While I had De-Lin on the line, I asked her for some advice for all of us — all us assholes — on getting through the next wave of this seemingly-never-ending pandemic.
“We have ways that we can prevent the spread of the Omicron variant: get vaccinated and boosted, isolate when positive or after a high-risk exposure, wear masks in indoor settings, and keep gatherings outdoors,” says De-Lin. “The COVID Omicron variant is not only significantly more infectious than any variant we’ve seen so far, but it’s also coming at the worst possible time: the holiday season. So, it’s running rampant through the country and the world, and hospitals are already at the breaking point, making it more important than ever to avoid catching and spreading the virus.”
And as difficult as it might seem right now — and it seems mighty difficult — taking the long view will help us get through this.
“It’s important to remember that this wave, and the pandemic itself, will get much better, and we will be able to gather with our families and friends again in the ways that we used to, without fear,” says De-Lin. “In the meantime, I hope that the letter writer and her boyfriend, and all of us, can be patient and forgiving with each other in these challenging times.”
Follow Dr. Stacy De-Lin on Instagram @stacydelin_md.
In the mid to late 1980s when I was a toddler, my father had an affair. For some reason, he confessed to my mother in the early 1990s. She was furious, and they separated for two years. My sister and I stayed with our mom during the week, and we shared a room in our father’s two-bedroom apartment on the weekends. During this time my mother frequently and loudly badmouthed him and would call him “the man in the apartment.” After two years they got back together, probably “for the kids,” but my mom constantly held the infidelity over my father’s head. My sister and I were aware of the former mistress’s name, as my mother would bring her up whenever we passed by a motel or at other random moments. She still refers to my father as “the man in the apartment.”
I hated this and I thought we all would have been better off had they just divorced. Their histrionics (her histrionics) and some incredibly punitive nuns instilled in me, a heterosexual male, the idea that boys are stupid and bad, and girls are mean and inflict punishment. I developed shame about being male coupled with a resentment of women, issues I’m still working through. Now my parents are well into their 70s and my mother has actually gotten worse. My mother somehow found his former mistress online and uses her photo as her screensaver. She brings up the affair constantly and bullies my father about it daily. This has been going on for 30 years! Right now, I’m out of town for the holidays with my mom and my sister and my dad told me he might move out before she returns. Is this salvageable? Should I insist he stay? For the first half of my life (I’m nearly 40) I was firmly on “Team Mom.” That has radically shifted in recent years. My dad can be a real jackass, but he has carried this cross for too long and doesn’t deserve this.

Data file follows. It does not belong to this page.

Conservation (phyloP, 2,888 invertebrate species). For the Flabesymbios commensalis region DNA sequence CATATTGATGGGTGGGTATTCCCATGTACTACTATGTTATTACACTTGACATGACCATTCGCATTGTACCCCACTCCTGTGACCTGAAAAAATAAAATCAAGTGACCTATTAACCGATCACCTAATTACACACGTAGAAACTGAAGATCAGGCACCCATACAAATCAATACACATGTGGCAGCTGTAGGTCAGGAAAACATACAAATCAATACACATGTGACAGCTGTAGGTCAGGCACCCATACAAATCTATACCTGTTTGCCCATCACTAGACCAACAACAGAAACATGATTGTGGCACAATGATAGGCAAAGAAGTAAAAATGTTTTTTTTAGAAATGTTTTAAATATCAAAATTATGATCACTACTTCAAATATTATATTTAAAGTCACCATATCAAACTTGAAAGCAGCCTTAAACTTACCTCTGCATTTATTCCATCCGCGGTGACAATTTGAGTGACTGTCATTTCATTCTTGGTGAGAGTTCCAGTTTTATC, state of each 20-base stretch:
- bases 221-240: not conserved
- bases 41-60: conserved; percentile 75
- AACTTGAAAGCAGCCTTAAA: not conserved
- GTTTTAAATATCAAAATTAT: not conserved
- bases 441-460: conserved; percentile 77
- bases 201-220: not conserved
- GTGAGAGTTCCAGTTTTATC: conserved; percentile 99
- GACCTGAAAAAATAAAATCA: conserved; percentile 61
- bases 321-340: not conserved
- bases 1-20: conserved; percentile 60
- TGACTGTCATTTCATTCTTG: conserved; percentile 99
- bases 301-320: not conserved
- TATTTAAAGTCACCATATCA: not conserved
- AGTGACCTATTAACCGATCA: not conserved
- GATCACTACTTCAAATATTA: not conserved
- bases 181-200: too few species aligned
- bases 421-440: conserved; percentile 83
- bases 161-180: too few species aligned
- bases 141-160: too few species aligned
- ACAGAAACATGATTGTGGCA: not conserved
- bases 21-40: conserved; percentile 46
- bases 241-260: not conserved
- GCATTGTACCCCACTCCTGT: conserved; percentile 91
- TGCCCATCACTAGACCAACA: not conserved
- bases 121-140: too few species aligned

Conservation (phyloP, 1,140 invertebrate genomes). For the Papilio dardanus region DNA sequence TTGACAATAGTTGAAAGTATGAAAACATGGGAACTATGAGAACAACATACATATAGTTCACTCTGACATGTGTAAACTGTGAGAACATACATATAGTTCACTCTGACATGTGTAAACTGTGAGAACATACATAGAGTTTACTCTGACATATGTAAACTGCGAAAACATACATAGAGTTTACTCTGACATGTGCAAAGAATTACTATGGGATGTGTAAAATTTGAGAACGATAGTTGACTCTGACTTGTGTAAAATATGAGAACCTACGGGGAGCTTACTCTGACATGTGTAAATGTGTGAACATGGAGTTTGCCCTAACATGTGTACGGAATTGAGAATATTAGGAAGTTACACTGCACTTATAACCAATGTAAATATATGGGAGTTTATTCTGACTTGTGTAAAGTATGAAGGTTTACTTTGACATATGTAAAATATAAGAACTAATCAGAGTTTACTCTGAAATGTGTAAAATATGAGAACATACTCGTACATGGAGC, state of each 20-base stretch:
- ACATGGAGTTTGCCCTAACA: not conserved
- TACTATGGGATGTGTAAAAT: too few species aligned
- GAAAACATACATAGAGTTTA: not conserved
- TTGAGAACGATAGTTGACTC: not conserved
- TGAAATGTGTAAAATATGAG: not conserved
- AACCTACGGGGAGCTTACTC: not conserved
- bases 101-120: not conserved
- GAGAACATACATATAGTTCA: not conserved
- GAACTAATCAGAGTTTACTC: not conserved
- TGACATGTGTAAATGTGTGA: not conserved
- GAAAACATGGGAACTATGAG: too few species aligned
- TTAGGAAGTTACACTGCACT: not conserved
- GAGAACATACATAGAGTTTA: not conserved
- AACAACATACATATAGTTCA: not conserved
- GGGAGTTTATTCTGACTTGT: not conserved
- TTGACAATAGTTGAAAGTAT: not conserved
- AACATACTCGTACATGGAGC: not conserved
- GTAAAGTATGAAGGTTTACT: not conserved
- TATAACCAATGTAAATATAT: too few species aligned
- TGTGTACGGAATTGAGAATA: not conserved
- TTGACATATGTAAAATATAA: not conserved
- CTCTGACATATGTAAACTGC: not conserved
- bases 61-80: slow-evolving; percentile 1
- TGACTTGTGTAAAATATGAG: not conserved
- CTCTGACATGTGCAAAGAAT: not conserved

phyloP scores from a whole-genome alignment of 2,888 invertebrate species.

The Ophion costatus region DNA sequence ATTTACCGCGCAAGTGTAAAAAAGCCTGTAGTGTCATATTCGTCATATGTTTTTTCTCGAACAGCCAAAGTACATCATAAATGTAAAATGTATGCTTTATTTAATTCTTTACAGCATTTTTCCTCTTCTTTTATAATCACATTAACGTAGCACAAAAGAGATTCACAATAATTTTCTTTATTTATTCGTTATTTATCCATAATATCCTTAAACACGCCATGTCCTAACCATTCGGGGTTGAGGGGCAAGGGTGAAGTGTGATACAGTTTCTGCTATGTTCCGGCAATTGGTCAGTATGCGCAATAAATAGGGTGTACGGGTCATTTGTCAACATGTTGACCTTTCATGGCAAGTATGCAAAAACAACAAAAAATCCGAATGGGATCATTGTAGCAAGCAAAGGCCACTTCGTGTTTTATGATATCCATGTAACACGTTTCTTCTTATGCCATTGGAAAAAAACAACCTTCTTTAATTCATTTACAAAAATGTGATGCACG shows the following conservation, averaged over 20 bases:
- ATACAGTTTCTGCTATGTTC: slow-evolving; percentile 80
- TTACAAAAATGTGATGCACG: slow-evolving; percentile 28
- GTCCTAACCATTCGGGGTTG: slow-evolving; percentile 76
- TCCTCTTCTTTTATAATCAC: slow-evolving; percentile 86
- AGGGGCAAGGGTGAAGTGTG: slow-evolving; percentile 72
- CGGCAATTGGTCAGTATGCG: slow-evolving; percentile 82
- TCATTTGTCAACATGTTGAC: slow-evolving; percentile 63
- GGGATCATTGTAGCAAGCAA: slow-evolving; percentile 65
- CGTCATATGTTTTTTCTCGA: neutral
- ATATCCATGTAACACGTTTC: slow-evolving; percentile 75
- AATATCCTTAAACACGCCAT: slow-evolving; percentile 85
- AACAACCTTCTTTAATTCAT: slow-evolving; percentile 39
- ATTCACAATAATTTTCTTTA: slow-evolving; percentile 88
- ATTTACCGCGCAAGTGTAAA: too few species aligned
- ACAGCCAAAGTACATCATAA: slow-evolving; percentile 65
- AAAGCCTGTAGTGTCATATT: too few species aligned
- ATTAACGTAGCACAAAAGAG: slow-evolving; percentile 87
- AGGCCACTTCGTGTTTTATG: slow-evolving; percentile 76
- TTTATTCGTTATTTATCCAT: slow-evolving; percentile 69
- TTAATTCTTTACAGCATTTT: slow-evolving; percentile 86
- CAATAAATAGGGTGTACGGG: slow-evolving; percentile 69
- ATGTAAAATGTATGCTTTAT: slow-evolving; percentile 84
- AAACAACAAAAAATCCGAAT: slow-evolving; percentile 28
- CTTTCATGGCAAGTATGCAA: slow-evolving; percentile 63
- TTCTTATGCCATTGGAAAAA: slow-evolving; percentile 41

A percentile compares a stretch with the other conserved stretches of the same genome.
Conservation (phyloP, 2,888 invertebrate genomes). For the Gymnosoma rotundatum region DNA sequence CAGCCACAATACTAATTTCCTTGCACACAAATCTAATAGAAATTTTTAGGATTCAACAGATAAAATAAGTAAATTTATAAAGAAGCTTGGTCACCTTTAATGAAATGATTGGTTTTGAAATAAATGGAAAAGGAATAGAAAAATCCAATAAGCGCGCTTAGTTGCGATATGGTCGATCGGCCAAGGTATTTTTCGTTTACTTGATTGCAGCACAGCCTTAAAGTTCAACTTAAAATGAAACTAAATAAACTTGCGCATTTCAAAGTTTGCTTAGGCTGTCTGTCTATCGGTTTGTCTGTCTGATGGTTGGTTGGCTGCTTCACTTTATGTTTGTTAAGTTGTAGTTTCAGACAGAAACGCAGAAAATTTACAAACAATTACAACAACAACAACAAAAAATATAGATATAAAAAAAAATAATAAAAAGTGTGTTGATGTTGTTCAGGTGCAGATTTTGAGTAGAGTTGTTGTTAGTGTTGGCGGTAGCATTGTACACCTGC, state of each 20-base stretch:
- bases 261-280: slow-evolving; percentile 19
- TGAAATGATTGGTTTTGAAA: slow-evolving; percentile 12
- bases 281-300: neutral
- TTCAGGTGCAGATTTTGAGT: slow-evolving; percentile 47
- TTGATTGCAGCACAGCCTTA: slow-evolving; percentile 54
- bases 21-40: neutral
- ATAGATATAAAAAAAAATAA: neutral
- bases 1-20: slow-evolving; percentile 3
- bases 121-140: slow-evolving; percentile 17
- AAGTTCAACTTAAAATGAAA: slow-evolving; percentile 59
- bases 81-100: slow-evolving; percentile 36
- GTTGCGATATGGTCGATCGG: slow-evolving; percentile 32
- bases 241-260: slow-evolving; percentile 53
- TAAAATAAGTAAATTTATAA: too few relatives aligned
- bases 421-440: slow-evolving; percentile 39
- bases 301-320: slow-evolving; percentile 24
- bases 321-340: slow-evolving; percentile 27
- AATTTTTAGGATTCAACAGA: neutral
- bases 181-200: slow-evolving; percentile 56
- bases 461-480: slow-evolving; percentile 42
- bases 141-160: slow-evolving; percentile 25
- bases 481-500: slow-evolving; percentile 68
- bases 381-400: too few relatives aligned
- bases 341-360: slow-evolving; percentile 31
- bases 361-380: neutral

— Sad And Disappointed Seeing Ongoing Nightmare
“The victim of the affair is not always the victim of the marriage,” as famed psychotherapist and author Esther Perel says, and your parents’ marriage may be the best single example of a marriage where the cheater is (or became) the victim. Yes, SADSON, your dad wronged your mom when he had that affair 30 years ago. (An affair he should’ve kept his mouth shut about.) But if your mom couldn’t bring herself to forgive your dad and/or couldn’t stop punishing him — or, worse yet, if she only took him back so she could punish every day for the rest of his life — then your mom long ago ceded the moral high ground to your dad. Someone who can’t forgive infidelity in a reasonable period of time (like, say, during a two-year separation) has no business taking a cheating spouse back. And someone who can’t resist involving their children in a long, vindictive, self-pitying campaign to destroy their cheating spouse has no business having children in the first place.
Your dad should move out, your mom should get a mental health assessment, and you and your sister should stop — finally — allowing your mother to abuse you like this.
P.S. I hope there were other women.